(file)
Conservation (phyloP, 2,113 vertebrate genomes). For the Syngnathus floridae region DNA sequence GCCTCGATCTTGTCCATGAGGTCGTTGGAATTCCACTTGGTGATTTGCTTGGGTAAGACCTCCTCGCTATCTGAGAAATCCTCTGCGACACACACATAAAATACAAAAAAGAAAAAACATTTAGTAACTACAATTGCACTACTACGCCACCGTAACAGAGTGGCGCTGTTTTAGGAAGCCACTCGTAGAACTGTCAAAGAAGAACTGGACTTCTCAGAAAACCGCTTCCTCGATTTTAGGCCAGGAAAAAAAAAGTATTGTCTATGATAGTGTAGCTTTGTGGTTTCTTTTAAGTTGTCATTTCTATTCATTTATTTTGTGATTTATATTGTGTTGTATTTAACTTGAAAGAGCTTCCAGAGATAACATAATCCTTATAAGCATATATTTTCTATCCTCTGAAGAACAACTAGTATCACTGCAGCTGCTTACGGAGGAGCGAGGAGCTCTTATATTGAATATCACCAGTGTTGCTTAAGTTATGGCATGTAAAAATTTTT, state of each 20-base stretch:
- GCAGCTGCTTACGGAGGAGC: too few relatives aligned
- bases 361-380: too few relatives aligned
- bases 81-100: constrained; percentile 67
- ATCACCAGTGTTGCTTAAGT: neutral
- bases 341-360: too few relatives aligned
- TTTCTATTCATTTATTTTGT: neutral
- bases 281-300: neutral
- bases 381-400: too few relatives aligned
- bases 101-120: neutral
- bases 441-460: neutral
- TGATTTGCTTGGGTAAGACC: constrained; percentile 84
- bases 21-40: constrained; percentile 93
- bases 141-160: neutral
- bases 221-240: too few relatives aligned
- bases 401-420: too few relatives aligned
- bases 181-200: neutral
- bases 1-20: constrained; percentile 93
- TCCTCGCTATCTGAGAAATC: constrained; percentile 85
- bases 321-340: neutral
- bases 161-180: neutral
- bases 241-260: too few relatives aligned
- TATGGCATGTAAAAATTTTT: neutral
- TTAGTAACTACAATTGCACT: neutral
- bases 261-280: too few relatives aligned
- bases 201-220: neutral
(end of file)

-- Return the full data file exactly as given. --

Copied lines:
Conservation (phyloP, 2,113 vertebrate genomes). For the Syngnathus floridae region DNA sequence GCCTCGATCTTGTCCATGAGGTCGTTGGAATTCCACTTGGTGATTTGCTTGGGTAAGACCTCCTCGCTATCTGAGAAATCCTCTGCGACACACACATAAAATACAAAAAAGAAAAAACATTTAGTAACTACAATTGCACTACTACGCCACCGTAACAGAGTGGCGCTGTTTTAGGAAGCCACTCGTAGAACTGTCAAAGAAGAACTGGACTTCTCAGAAAACCGCTTCCTCGATTTTAGGCCAGGAAAAAAAAAGTATTGTCTATGATAGTGTAGCTTTGTGGTTTCTTTTAAGTTGTCATTTCTATTCATTTATTTTGTGATTTATATTGTGTTGTATTTAACTTGAAAGAGCTTCCAGAGATAACATAATCCTTATAAGCATATATTTTCTATCCTCTGAAGAACAACTAGTATCACTGCAGCTGCTTACGGAGGAGCGAGGAGCTCTTATATTGAATATCACCAGTGTTGCTTAAGTTATGGCATGTAAAAATTTTT, state of each 20-base stretch:
- GCAGCTGCTTACGGAGGAGC: too few relatives aligned
- bases 361-380: too few relatives aligned
- bases 81-100: constrained; percentile 67
- ATCACCAGTGTTGCTTAAGT: neutral
- bases 341-360: too few relatives aligned
- TTTCTATTCATTTATTTTGT: neutral
- bases 281-300: neutral
- bases 381-400: too few relatives aligned
- bases 101-120: neutral
- bases 441-460: neutral
- TGATTTGCTTGGGTAAGACC: constrained; percentile 84
- bases 21-40: constrained; percentile 93
- bases 141-160: neutral
- bases 221-240: too few relatives aligned
- bases 401-420: too few relatives aligned
- bases 181-200: neutral
- bases 1-20: constrained; percentile 93
- TCCTCGCTATCTGAGAAATC: constrained; percentile 85
- bases 321-340: neutral
- bases 161-180: neutral
- bases 241-260: too few relatives aligned
- TATGGCATGTAAAAATTTTT: neutral
- TTAGTAACTACAATTGCACT: neutral
- bases 261-280: too few relatives aligned
- bases 201-220: neutral